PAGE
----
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Inside the Fall : ...As Life Withers

Inside the Fall' first Ep shows a lot of potential, alongside some technical flaws, making it a worthy curiosity rather than a must-have.

Inside The Fall is a two-man project hailing from Bilbao, Spain: the reunion of a couple of old friends - Aitor Iglesias and David Nevado - both with considerable experience in the Death, Doom and Black Metal arenas. '...As Life Withers' is billed as their first mini-album, but technically and philosophically (as they're searching for a label) it's probably fairest to consider it as a demo and measure it against the benchmarks for that particular class.

It would certainly lose some marks if it was being taken as a full-fledged release: the production is a pretty murky affair, generally lacking in polish, and the final - unlisted - track is marred by a lot of crackling distortion. It's quite hard to make out much detail without boosting the treble to a point where everything begins to sound a little reedy. And while we're in the complaints department, I'm going to put one in for the vocals, which often struggle to deliver the ambitiously poetic lyrics: there are a lot of swallowed syllables and odd pronunciations to be found lurking in their hard-to-follow depths. A special mention has to go to the early part of 'Fallen Leaves Of July', for the use of an exquisitely annoying staccato sort of stutter to add to that sense of general incomprehensibility.

That, however, is about it on the negative side of the balance sheet. And it isn't all negative, by any means: demo-quality it may be, but at least it comes as a properly-packaged CD. The singing may be hard to follow, but the lyrics are all provided - which is how it's possible to tell that they are an interestingly romantic series of images, and stately in their use of vocabulary that wouldn't look out of place on a My Dying Bride sleeve. A little lacking in information about the band or the album, perhaps, but such anonymity is their prerogative.

Anyway, regardless of which parts and instruments each musician actually contributes, the net effect is a mid-to-fast-paced Melodic-based Doom with some unusual added extras: such as the chunky, Goth-Rock bass sound and the Hawkwind-esque tweeting, swirling keyboard effects, both displayed to great effect on 'Threnody At Dusk'. Having earlier criticised the vocals, I should qualify that as being limited to their lyrical presentation: the actual sound of both clean and growled (or, perhaps more accurately, snarled) voices and soft whispers is actually pretty decent and well-suited to the music. Add in some pretty catchy riffs and drumming that combines rhythm-keeping with some nicely creative flourishes and the resulting blend is one that shows plenty of promise.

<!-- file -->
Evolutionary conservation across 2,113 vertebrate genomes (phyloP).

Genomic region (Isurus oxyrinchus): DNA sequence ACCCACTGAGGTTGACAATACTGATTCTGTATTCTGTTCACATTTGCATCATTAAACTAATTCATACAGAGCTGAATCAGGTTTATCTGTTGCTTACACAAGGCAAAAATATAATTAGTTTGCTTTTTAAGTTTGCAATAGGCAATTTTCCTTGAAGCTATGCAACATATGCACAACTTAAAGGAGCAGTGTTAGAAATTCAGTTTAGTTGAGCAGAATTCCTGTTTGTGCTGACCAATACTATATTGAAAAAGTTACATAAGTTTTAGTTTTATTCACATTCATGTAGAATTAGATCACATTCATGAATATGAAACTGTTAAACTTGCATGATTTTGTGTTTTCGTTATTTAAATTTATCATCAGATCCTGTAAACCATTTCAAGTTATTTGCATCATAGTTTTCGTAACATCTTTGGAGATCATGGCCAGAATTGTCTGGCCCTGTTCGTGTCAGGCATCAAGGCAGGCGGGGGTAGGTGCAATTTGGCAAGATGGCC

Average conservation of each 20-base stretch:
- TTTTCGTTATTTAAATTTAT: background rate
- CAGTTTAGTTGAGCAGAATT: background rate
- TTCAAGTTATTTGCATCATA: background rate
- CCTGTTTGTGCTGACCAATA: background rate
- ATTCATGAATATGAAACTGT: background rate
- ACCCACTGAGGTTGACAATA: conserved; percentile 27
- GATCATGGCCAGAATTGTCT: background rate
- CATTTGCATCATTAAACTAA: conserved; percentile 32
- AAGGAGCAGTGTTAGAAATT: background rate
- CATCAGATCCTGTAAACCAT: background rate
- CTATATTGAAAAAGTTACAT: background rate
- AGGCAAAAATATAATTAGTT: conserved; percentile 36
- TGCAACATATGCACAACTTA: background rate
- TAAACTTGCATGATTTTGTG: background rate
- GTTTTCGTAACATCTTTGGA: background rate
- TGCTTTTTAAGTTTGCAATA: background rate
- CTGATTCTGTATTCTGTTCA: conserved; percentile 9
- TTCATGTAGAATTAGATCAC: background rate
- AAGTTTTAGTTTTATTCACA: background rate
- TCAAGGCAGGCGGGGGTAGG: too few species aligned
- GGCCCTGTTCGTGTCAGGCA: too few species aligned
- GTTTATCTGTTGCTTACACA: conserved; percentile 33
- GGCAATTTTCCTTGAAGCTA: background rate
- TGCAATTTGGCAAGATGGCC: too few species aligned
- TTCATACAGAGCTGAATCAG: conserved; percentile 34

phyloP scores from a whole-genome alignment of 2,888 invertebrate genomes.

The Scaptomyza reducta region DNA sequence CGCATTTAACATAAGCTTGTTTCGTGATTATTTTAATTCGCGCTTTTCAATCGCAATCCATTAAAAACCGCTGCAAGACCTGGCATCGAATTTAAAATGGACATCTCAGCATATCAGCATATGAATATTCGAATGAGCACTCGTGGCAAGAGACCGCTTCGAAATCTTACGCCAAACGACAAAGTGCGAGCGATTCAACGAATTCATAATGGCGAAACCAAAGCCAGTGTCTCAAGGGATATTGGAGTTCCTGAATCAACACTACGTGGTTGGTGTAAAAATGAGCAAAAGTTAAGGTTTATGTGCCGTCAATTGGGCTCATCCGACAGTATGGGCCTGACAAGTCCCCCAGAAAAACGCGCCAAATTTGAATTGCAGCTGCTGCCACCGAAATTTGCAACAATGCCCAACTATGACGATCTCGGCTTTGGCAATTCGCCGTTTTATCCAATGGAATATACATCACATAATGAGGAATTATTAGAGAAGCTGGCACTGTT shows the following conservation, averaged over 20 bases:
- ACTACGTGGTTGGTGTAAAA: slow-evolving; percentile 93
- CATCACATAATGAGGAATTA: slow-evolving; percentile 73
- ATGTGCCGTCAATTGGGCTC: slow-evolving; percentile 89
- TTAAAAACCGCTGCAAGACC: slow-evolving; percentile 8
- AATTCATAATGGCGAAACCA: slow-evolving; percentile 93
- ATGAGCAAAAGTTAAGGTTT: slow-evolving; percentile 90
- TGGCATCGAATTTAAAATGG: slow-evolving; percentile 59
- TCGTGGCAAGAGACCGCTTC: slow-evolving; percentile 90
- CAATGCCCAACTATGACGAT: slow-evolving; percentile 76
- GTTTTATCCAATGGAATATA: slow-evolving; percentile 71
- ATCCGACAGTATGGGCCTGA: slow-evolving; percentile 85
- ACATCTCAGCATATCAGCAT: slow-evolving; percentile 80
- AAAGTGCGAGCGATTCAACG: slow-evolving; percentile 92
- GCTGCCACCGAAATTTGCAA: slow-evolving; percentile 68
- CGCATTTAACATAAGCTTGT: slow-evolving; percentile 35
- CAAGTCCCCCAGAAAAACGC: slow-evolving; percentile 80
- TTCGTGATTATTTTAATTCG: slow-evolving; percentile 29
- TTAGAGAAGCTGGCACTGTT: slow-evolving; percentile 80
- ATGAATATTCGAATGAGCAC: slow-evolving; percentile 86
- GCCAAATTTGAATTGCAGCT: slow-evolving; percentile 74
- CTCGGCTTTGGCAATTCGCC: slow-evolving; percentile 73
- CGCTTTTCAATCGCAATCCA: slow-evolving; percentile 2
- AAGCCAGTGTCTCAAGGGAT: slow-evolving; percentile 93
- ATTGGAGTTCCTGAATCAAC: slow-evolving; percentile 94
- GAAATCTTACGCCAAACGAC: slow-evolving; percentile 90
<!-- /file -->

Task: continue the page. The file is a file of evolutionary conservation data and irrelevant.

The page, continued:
There isn't really an obvious comparison to be made. What few descriptions there are on the internet generally fall in the Death/Doom bracket, but at their most straightforward, Inside The Fall remind me as much of bands with a Black rather than Death lineage. Somewhere between Mourning Dawn and Frailty, perhaps - whichever side of the genre boundary that actually leaves them - but with some faint echoes of Mindrot's Gothic heritage thrown in.

The final verdict, then: '...As Life Withers' shows a lot of potential, alongside some technical flaws, making it a worthy curiosity rather than a must-have, as it stands. I hope it attracts interest, though, because I'd really like to see what they could do with a bit more of a budget for mastering and a label to back the ensuing release.

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Reviewer's rating: 6.5/10


Tracklist :
1. Highest Walls Of Despair
2. Threnody At Dusk
3. Fallen Leaves Of July
4. Farewell Within
5. Untitled ('Hidden' track

Duration : Approx. 23 minutes

Visit the Inside the Fall bandpage.

Reviewed on 2012-12-30 by Mike Liassides
Hate Your Guts Records
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